Belgium developing SMRs

The lastest energy-related action of the Belgian government is
to provide the money that was promised to SCK to evaluate or co-develop SMR technology. This is a side effect of the negociations with ENGIE in a desperate attempt to re-open a few NPPs to keep the light on.

This is politics. While SCK wonders if the money really there, the government does not agree to the SCK partnerships. These partnerships end the illusion that Belgian is still a forerunner in nuclear technology.

One can also wonder if there is a result obligation, with defined milestones, other than paper-ware, to motivate the money-gobbling Class-1 facility?

But that’s politics. Let’s consider the SMR motivation in more detail.

The term “SMR” covers a vast spectrum of nuclear reactor designs, ranging from LWR to MSR. The only common denominator is that they are “small”, meaning they are capable of a thermal power level of 100 to 300 MW.

They are called safe mainly because the low power level allows passive cooling of the decay heat after an accidental shut down. This is a false argument because the big Gen-III reactor designs (e.g. Westinghouse AP1000) also allow that.

They should be cheaper because they could be factory produced instead of build on-site. Again a false argument, coined by a.o. BG, believing that NPP’s can be shipped like smart phones. Seen any of his phones, lately?

They are called financially realistic because the investment per unit is smaller. However, in the end, one still has to pay for all required installed power one way or another. Scale benefits are a thing, really.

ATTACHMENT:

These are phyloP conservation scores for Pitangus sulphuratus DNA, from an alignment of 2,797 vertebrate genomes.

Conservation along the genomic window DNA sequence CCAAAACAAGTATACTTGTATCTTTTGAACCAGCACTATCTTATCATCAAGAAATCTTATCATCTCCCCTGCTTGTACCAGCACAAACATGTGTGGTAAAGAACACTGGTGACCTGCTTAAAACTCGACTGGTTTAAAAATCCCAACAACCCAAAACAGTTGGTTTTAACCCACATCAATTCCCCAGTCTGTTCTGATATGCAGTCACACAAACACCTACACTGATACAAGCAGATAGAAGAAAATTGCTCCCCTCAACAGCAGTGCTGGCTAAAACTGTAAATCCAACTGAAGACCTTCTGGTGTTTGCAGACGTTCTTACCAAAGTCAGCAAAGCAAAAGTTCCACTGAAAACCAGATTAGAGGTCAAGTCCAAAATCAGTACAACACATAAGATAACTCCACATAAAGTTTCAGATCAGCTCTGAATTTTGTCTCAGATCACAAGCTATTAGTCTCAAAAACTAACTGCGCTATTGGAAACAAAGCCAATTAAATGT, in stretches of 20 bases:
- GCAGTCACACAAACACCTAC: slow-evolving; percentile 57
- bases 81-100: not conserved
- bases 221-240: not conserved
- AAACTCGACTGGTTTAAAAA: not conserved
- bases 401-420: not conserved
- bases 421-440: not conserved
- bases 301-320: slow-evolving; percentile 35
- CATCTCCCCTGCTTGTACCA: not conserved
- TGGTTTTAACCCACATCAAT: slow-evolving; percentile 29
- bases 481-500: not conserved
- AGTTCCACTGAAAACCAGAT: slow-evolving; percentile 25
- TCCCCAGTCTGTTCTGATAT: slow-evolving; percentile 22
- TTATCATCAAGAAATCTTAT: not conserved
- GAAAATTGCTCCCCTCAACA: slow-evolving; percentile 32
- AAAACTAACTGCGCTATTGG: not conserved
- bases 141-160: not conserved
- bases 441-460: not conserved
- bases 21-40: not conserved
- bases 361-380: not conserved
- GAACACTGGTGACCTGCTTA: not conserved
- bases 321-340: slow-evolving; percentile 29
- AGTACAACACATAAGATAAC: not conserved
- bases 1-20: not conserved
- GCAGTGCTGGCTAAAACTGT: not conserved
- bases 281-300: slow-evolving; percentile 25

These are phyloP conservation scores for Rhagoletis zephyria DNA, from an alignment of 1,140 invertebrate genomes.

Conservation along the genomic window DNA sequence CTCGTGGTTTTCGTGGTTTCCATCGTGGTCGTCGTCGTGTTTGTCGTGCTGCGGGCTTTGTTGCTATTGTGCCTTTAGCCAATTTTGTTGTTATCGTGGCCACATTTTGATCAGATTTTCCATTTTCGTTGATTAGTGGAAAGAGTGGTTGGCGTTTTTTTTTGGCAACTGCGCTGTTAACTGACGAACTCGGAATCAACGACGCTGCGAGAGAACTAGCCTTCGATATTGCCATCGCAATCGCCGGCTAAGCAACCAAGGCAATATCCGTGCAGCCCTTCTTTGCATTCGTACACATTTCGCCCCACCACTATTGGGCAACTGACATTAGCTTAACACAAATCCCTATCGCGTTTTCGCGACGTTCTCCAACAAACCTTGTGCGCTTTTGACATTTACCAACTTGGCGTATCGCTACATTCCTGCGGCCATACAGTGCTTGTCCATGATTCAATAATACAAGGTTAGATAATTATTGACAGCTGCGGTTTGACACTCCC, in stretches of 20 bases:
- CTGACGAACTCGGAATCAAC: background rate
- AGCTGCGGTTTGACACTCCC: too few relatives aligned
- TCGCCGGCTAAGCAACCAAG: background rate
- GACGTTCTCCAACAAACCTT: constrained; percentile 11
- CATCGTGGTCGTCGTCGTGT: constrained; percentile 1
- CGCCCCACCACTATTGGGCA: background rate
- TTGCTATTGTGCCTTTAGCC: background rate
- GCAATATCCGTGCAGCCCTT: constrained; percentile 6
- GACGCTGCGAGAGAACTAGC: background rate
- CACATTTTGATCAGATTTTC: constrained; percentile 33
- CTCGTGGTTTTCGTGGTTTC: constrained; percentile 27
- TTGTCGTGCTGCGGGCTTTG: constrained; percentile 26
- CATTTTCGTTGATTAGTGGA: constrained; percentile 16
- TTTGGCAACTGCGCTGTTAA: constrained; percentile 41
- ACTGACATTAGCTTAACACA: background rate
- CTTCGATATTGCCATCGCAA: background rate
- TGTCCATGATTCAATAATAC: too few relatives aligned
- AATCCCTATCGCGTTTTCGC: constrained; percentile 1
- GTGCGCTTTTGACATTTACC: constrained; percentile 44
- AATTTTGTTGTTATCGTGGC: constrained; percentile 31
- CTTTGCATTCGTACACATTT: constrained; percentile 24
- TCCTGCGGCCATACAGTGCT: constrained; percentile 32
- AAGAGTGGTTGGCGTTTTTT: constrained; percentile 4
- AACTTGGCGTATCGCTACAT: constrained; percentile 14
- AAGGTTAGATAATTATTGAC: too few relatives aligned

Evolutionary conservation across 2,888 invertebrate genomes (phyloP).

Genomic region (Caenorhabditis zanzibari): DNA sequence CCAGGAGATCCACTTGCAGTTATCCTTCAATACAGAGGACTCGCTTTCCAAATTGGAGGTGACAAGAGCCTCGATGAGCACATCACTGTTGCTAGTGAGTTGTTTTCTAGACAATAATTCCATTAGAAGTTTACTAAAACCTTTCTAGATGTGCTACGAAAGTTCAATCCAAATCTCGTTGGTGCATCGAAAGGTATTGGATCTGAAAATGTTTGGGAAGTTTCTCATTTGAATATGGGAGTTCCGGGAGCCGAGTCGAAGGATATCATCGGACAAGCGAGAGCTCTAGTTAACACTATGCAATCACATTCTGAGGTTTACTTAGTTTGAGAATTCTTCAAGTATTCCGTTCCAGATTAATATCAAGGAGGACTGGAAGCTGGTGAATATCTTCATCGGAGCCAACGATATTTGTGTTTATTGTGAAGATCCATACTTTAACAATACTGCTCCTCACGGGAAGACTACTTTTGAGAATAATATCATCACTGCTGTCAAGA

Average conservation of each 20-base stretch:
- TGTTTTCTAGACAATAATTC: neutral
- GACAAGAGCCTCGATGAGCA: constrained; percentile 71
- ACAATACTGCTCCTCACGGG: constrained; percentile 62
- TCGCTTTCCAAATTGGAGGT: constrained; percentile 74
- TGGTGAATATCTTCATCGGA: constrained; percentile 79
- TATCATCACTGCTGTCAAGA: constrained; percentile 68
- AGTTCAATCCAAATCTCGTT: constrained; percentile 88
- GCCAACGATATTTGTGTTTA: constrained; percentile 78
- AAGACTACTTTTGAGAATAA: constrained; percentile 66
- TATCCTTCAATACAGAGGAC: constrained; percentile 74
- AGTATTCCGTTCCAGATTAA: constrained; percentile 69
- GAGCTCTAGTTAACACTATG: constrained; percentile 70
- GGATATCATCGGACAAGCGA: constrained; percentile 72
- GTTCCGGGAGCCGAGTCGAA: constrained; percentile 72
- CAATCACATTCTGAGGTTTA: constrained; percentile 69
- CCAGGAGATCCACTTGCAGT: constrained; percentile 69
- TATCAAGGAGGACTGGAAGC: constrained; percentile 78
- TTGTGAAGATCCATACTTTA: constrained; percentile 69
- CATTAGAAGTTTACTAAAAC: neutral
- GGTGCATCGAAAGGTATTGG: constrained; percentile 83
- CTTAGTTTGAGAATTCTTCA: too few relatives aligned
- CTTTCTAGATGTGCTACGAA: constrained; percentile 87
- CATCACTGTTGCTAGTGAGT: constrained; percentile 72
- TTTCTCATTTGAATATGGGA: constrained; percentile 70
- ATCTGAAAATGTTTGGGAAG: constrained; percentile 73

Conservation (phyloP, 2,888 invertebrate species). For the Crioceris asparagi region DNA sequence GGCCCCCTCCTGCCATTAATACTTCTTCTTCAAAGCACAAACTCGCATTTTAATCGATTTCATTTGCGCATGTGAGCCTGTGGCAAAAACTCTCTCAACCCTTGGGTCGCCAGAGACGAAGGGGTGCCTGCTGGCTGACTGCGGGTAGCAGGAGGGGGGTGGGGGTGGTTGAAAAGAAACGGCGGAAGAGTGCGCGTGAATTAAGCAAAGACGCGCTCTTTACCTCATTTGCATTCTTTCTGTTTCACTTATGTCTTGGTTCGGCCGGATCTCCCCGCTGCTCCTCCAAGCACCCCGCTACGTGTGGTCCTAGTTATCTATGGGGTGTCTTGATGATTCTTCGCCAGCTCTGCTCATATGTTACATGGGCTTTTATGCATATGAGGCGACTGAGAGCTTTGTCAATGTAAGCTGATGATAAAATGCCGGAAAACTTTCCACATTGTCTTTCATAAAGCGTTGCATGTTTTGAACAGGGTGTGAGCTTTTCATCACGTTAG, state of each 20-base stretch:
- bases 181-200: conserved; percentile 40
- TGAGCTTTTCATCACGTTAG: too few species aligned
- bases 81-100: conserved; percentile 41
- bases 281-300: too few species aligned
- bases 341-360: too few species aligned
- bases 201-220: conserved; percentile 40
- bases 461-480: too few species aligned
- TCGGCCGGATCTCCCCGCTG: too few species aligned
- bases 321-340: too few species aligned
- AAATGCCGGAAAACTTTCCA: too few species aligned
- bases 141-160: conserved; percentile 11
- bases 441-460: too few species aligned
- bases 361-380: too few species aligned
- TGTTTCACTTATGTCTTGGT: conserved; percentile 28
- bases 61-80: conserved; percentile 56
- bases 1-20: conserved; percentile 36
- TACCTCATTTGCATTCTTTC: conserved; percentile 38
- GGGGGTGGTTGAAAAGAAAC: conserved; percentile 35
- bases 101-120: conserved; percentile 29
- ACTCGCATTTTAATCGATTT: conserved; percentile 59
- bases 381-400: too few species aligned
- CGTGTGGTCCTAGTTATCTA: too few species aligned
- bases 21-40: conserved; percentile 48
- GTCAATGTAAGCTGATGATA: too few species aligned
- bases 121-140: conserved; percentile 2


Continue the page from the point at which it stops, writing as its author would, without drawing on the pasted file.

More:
How can SMRs ever be proliferation resistant? In the current geopolitical context, even the old proliferation ideas need to be revisited. Installing a bunch of SMRs together on one secure site just shifts the problem.

And then there is physics. This is where it gets really interesting.

In a chemical reactor, the density of the reagentia determines the production. It gets more complex in a nuclear reactor: there is a stringent constraint between the density of the reagentia and the size and shape of the reactor.
In a nuclear reactor, the reagentia are target nuclides on the one hand, and neutrons on the other hand. But unlike in a chemical reactor, you cannot just pour in these neutron reagentia. Instead, they have to be created inside the reactor, and more in particular just before they are used.

Indeed, neutrons are spooky particles that fly out of the reactor incredibly fast, unless they meet a suitable nucleus on the way out, with which they can actually react. This means that the nuclei density must be sufficient to prevent neutrons to leave the reactor and fly off into space as useless particles. So if you want the reactions to be sustainable, the size and the shape of the reactor and the density of the fuel have to be precisely in equilibrium. This means that an SMR needs denser fuel. The smaller the reactor, the denser the fuel needs to be. For a uranium fuelled SMR, this means higher enrichment. And then you bump into the proliferation laws.

Making a reactor smaller comes with a severe cost, and there is a limit, too.

That is why SMR are a hoax.